“I have made over N900, 000 within this short period, that is almost a million naira. Since I have been in this jerrycan business, this is the first time God is blessing me. I really thank God and I wish this fuel scarcity would continue forever. “For years, I have been praying to God to look with pity upon me. I have been paying my tithe, so why will God not bless me in a time like this?” Those were the words of Olaide Hassan (not real names), one of the numerous jerrycan sellers and black market operators, who spoke with Saturday Telegraph on their new found fortune, arising from the current hardship occasioned by the lingering fuel scarcity and power outage in the country. Like a popular local idiom says, ‘one man’s meat is another man’s poison’, investigations by Saturday Telegraph revealed that the petroleum scarcity and power outage has become a major blessing to some illegal marketers, while major business owners are lamenting the huge cost of running their businesses. The Minister of State for Petroleum, Ibe Kachikwu, had promised Nigerians that the fuel scarcity would abate by April 7.
However, the shortage has continued to linger, while jerrycan sellers and black market operators are laughing all the way to the bank. While artisans, such as, barbers and welders are lamenting that the non-availability of fuel is crippling their businesses, it has been the other way for jerrycan sellers and those who deal in road-side selling of the product. Truly, this had become different tales for different folks, as the Organised Private Sector (OPS) has said that the ongoing fuel scarcity and epileptic power supply in the country, has cost manufacturers over N100 billion to run their businesses. Market survey revealed that prices of 5,10, 25, and 50-litre kegs and jerrycans which were previously sold for N100, N250, N400, and N500 are now being sold at N150, N350, N500, and N1,000 respectively owing to the rush for its use. In Delta State, artisans, like barbers, jerrycan sellers, fashion designers, sachet water sellers, among others, are having a field day, having made fortune from the lingering fuel scarcity. The product rose from the arbitrary pump price of N200 per litre to N220 in Asaba and its environs.
A plastic keg seller in Asaba, who identified himself as Tony said he relocated from his store in Ogbeogonogo Market along Nnebisi road in Asaba to the front of a popular petrol station (name withheld) along Okpanam Road, to sell his kegs for those struggling to buy petrol. Tony said since the scarcity began over 30 days ago, he has sold almost 2000 pieces of plastic kegs, breaking it down as 360 pieces of 10-litre kegs, 670 pieces of 25-litre kegs and over 700 pieces of 50-litre containers.
Tony, who estimated the fortune he had made in the course of the crisis to about N700, 000 said, God had answered his prayers through fuel scarcity. He attributed the fortune he made in the ongoing fuel crisis to the seed he had been sowing in his Church. “For years, I have been praying to God to bless me. I have been paying my tithe regularly, so this is the time for me to reap the blessings”. Corroborating Tony, a tailor at Umuagu Quarters in Asaba, Ojo Ade, said the shirt and trousers, which he used to sow between N1, 200 and N1, 500, now goes for N3, 000, owing to the price of petrol to power his generator, saying he made more money in the troubled situation.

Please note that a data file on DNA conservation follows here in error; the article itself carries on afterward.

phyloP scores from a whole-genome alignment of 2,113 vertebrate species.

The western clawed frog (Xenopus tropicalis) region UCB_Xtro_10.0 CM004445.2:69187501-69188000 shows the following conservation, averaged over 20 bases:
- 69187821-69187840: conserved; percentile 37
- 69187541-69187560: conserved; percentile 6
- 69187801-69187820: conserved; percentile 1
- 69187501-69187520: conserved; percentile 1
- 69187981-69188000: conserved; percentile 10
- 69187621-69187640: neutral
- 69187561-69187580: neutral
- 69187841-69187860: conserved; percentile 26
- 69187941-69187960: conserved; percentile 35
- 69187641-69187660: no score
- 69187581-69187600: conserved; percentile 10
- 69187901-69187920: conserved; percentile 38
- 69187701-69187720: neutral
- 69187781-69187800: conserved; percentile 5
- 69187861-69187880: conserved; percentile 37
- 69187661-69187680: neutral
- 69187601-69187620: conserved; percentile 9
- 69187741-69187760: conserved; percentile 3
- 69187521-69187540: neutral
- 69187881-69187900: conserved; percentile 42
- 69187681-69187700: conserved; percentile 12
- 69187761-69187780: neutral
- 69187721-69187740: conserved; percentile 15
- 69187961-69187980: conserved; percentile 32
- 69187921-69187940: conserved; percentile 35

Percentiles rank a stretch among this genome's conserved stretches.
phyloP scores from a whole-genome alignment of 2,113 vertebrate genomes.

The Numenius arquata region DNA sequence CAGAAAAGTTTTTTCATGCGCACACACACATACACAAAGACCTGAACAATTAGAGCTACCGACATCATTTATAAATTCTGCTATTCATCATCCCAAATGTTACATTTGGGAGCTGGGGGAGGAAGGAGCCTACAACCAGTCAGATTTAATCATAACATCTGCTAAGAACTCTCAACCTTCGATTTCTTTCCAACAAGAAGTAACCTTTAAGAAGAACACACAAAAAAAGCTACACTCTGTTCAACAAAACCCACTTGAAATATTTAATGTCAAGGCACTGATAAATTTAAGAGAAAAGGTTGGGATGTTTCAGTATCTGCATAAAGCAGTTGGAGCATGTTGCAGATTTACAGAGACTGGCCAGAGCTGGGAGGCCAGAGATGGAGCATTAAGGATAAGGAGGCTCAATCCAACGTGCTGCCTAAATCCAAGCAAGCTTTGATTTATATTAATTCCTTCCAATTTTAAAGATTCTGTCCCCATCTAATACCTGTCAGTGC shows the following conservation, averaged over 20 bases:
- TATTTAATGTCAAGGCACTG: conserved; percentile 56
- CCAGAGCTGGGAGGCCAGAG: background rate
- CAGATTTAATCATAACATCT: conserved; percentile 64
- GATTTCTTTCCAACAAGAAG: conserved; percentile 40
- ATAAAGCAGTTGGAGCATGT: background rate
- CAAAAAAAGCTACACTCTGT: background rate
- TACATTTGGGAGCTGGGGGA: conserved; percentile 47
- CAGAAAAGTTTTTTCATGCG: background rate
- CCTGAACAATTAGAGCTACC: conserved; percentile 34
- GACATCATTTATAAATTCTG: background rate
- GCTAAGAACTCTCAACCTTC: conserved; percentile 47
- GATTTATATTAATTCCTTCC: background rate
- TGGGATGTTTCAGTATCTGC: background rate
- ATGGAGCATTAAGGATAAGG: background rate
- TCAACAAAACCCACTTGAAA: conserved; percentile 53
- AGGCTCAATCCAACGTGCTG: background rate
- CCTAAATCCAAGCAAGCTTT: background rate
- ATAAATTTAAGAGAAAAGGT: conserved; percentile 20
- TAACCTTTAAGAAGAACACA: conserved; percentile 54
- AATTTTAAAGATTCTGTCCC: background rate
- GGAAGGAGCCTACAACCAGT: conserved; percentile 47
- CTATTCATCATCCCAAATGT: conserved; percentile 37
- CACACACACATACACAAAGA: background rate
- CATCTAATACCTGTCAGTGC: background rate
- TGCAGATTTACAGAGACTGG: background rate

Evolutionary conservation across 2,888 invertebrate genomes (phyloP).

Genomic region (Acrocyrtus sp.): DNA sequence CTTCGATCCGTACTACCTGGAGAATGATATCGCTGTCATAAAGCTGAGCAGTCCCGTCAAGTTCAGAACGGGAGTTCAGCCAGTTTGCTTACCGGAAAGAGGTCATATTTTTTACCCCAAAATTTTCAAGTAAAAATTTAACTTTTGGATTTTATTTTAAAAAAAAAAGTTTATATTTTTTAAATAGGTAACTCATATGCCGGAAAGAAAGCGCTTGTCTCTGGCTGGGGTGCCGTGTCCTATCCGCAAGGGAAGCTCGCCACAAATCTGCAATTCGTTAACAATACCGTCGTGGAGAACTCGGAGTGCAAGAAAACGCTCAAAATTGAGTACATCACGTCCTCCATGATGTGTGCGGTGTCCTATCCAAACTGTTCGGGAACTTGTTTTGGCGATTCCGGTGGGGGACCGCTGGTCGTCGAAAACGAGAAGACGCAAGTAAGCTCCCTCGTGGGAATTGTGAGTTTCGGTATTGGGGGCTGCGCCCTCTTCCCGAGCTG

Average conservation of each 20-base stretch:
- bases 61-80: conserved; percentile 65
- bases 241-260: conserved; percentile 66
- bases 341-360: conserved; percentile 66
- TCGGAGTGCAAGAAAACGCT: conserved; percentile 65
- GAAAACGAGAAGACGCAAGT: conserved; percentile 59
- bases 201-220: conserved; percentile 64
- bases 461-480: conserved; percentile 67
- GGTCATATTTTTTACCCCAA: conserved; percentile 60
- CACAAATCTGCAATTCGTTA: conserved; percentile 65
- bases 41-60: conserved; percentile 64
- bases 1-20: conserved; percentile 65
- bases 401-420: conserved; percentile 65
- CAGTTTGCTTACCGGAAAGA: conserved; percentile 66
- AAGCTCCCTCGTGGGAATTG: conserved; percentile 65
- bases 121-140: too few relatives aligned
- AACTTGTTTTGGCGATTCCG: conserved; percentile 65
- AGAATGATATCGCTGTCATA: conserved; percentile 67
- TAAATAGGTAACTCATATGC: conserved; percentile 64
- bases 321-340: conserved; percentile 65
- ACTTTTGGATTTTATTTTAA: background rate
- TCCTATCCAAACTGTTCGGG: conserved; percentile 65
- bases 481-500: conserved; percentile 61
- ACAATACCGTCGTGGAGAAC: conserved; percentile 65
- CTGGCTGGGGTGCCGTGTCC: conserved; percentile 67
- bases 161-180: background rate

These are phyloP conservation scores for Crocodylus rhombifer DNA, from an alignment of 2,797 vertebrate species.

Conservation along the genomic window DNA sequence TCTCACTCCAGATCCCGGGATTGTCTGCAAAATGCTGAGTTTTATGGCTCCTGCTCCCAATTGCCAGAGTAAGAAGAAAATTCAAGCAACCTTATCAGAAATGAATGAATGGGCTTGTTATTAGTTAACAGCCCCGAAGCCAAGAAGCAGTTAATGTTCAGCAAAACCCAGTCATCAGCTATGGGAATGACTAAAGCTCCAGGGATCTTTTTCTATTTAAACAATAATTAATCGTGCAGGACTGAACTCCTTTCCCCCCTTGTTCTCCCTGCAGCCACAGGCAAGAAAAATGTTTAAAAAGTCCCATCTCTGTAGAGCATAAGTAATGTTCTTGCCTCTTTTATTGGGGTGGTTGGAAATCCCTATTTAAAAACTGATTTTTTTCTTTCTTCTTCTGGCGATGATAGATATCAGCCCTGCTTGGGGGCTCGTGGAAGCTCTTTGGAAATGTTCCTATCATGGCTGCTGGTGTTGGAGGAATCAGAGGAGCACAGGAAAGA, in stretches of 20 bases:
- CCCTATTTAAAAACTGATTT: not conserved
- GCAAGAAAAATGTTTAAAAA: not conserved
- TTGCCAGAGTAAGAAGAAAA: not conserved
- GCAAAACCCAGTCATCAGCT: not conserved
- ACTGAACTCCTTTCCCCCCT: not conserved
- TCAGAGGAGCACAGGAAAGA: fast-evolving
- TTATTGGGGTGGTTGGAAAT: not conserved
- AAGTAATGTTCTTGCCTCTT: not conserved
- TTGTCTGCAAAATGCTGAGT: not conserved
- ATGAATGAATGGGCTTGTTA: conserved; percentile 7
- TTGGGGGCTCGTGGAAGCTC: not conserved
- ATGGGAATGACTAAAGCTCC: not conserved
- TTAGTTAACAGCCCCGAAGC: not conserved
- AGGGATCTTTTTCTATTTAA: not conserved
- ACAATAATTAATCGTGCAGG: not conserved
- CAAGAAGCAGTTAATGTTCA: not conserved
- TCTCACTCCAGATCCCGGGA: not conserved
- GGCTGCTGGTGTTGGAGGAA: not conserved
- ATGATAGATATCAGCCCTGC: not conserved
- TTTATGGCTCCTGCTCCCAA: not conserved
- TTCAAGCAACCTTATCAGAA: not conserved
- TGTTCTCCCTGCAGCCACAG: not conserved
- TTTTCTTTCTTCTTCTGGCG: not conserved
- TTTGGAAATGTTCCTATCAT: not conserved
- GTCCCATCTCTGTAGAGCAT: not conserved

“The situation permits me to charge customers arbitrarily”, he said with emphasis. In Umuahia, the Abia State capital, the price hike did not affect the sale of jerrycans but filling stations are making huge sales. One of the attendants at a filling station told Saturday Telegraph that filling stations with product even sell higher than the black marketers. “Some of the independent marketers are selling but at cutthroat price. The price has gone higher than N200 per litre, it was N194 last week, but the margin has been increased with about N10. Checks in Kaduna show that the prices of commodities have doubled because petrol is being procured at 250 per cent more than the official price at black market, in spite of the ban on illegal operators. A four-litre gallon of petrol that used to cost N800 now sells at N2, 000, and that is even when a buyer is fortunate to get one. In Enugu and its environs, jerrycan traders and some artisans were praying for the period to last longer.
Saturday Telegraph’s findings in some of the markets visited revealed that a new five-litre jerrycan, which sold for N100, now sells for N500. Some jerrycan hawkers revealed that the profit made during the period has made them to order for more from suppliers in Onitsha, Lagos and Aba while majority of the shops visited were empty.